Silence truly is golden and that holds true now more than ever. In a world full of noise, distractions and disruptions, for which COVID-19 is certainly partly to blame, we need to look inward for introspective reflection and seek to experience some kind of gratitude for what we have gained in the midst of this global catastrophe, which, literally, has gone viral (for lack of a better word). Whilst the collective suffers unless every member of the masses follows strict orders and contributes by doing their part, the big winner drawing benefit from the current pandemic (according to some politicians furious by the rapid unfolding of events this is a premeditated political conspiracy game orchestrated by other world leaders in pursuit of nationalistic world dominance) is, as least momentarily, the environment. Pollution levels across the world have plummeted and the hazy smog is astonishingly “gone” in huge nations like China and India, and with that our global carbon footprint is less gigantic. In New Delhi, by way of example, residents still daring enough to set foot on the streets (Modi’s national lockdown a feat like few others) are suddenly able to truly behold monuments that reflect a rich cultural heritage and that tower high, now clearly visible against a clean blue sky. And, correspondingly, aerial shots over China show a sky that really does look bright and limitless.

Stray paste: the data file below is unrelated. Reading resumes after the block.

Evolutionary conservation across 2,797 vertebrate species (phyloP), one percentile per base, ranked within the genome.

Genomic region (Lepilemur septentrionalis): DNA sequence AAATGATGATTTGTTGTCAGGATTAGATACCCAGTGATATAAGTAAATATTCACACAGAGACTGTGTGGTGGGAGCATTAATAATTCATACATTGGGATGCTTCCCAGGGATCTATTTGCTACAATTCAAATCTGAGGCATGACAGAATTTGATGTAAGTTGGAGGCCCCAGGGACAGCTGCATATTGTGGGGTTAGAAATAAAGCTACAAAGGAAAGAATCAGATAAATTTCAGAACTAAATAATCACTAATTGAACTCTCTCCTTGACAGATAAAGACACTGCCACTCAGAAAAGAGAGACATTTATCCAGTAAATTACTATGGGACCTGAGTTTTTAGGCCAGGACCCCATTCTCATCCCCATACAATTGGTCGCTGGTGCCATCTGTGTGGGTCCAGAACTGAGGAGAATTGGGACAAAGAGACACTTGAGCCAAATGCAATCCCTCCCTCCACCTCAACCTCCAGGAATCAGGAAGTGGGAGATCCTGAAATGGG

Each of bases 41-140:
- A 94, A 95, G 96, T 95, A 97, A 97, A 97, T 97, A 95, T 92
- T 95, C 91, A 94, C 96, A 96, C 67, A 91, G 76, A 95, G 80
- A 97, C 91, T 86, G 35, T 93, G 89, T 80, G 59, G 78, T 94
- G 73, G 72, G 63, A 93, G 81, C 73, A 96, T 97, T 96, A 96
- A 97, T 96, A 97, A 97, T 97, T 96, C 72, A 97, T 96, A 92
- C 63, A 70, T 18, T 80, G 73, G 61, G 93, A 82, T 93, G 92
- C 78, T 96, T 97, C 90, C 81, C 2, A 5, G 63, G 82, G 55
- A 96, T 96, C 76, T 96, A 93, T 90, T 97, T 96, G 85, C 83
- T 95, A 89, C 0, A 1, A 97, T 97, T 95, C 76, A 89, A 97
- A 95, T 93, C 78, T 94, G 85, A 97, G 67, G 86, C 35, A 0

Where does the individual stand in all this? Bewildered, confused, and with our comfort zones largely gone, we feel lost, frustrated and exasperated yet must be appreciative. We are both astonished and amazed and pushed to give serious thought to the detrimental impact we have on our natural environment. With the human element now removed from the equation, nature is able to thrive; just like it was able to thrive long before we first set foot on the planet.
Locked inside our homes ̶ or should we say, positively limited to our domestic spaces and safely stashed away for the benefit of our natural environment and ecosystem ̶ we, citizens all over the world, do well in seeing this as a grand opportunity to spare not only the environment from air pollution but simultaneously reduce also noise pollution. This includes cutting down on words and approaching a higher spiritual state by opening our minds and hearts to silence and with that finding the quiet voice within that tells us how we really feel and what really matters. Silence, stillness, reflection and calm is what we all need right now. We must step away from anger, resentment and restlessness. Instead, it is time to welcome poetry, feelings untouched by words, and tap into and awaken emotions lying dormant deep within and which we can draw from and use to become more resilient and at ease with both ourselves and others.
If speech is silver, silence is most definitely golden; perhaps now more than ever.